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Making Global Connections, Part 1

Richland Academy / Making Learning Visible  / Making Global Connections, Part 1

Making Global Connections, Part 1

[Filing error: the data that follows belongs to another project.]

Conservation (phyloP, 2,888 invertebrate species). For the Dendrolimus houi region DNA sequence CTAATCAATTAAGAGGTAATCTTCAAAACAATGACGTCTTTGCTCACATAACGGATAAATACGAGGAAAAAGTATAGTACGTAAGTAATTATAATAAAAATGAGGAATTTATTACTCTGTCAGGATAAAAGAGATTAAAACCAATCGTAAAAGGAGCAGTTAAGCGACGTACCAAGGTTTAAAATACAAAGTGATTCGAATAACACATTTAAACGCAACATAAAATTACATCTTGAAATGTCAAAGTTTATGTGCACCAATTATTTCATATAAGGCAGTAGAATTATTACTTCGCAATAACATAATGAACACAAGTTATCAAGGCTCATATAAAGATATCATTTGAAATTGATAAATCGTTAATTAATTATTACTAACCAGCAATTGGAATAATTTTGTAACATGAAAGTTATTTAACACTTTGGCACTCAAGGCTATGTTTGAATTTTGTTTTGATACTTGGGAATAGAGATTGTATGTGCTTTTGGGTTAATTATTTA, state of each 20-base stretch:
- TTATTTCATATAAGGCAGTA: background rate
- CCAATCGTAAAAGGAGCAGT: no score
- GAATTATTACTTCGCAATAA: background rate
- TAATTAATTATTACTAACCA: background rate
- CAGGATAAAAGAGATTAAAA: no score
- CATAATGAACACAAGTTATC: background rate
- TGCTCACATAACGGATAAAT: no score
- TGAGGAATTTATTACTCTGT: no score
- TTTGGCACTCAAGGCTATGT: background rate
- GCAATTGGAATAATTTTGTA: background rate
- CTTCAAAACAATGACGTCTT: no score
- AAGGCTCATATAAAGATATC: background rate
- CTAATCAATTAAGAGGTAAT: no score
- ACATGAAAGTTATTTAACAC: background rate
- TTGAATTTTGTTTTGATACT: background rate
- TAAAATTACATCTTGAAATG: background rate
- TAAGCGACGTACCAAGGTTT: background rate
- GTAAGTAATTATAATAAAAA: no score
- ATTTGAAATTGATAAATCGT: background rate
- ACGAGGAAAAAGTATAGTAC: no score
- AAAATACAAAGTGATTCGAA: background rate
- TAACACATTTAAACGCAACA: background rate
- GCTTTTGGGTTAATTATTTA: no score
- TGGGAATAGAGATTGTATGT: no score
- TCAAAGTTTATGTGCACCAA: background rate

I have never been to Asia before, so arriving in Hong Kong two weeks ago and making my way by car, high speed rail, and on foot to Guangzhou in mainland China marked the beginning of an incredible ‘first’ for me.  My purpose?  To source materials and furnishings to create the environment of a Reggio-inspired preschool soon to open in the Tianhe district of Guangzhou; as well as begin to train the educators on the philosophy of Reggio Emilia.From the moment I arrived my senses were flooded with new sights, sounds, smells, and tastes.  I could feel my mind trying to process everything I was experiencing and it was exhausting.  What is that? Why is that there?  What do you use that for? How do I do this?  All in a language I was yet to make sense of.  Not unlike a child.  So many questions in an effort to understand what everyone else around me took for granted.  The joy of travel – making the world new again.I was soaking up everything around me, with a particular emphasis on tasting many delicious new foods.  I was also trying to learn the language, which had little or no similarities to English.  In fact, there was a certain amount of disappointment that came with seeing and hearing things already familiar to me because they were an interruption to my cultural immersion.  The Global Village seems to include McDonalds, KFC, Toys R Us, H&M, and IKEA.  To be fair, I was happy to see IKEA.  As any Reggio-inspired educator can relate, there is comfort in seeing materials that will support the creation of a well-designed learning environment.New relationships have been forged during my visit.  Colleagues that were once faces on a Skype call, are now joining me around a table to discuss the Reggio philosophy.  Despite their own personal educational experiences, which sound militant at best, they are open and receptive to the Approach.  Each of them has some English, in varying degrees, and we rely on the Internet to translate what falls between us.  What doesn’t get lost is our common desire for children to experience their learning through a philosophy that develops so many valuable skills including creativity, collaboration, critical thinking and making connections.  We all want to prepare children for a future we cannot begin to predict.  The reciprocity of our shared learning experiences speaks to the philosophy of Reggio Emilia and the importance of collaboration.  Following a morning of deep discussion on the values of the the philosophy, we spent time in the afternoon using chopsticks to illustrate some of the Chinese characters.  I learned over 26 characters that day!  The fact that there are over 6000 characters in Mandarin will not deter my efforts.  How wonderful to be learning from each other.  My sense is that this is the beginning of meaningful relationships coming from different directions towards a common purpose.I am taking great delight in developing my understanding of life in China through my experiences here; which only further illustrates the power of providing children with an education that also values learning through experiences.  I know that my ‘first time’ in China will never happen again, but I believe that this collaboration will continue to be a learning experience for all of us, and I look forward to the journey. #ReggioPLC #china2015

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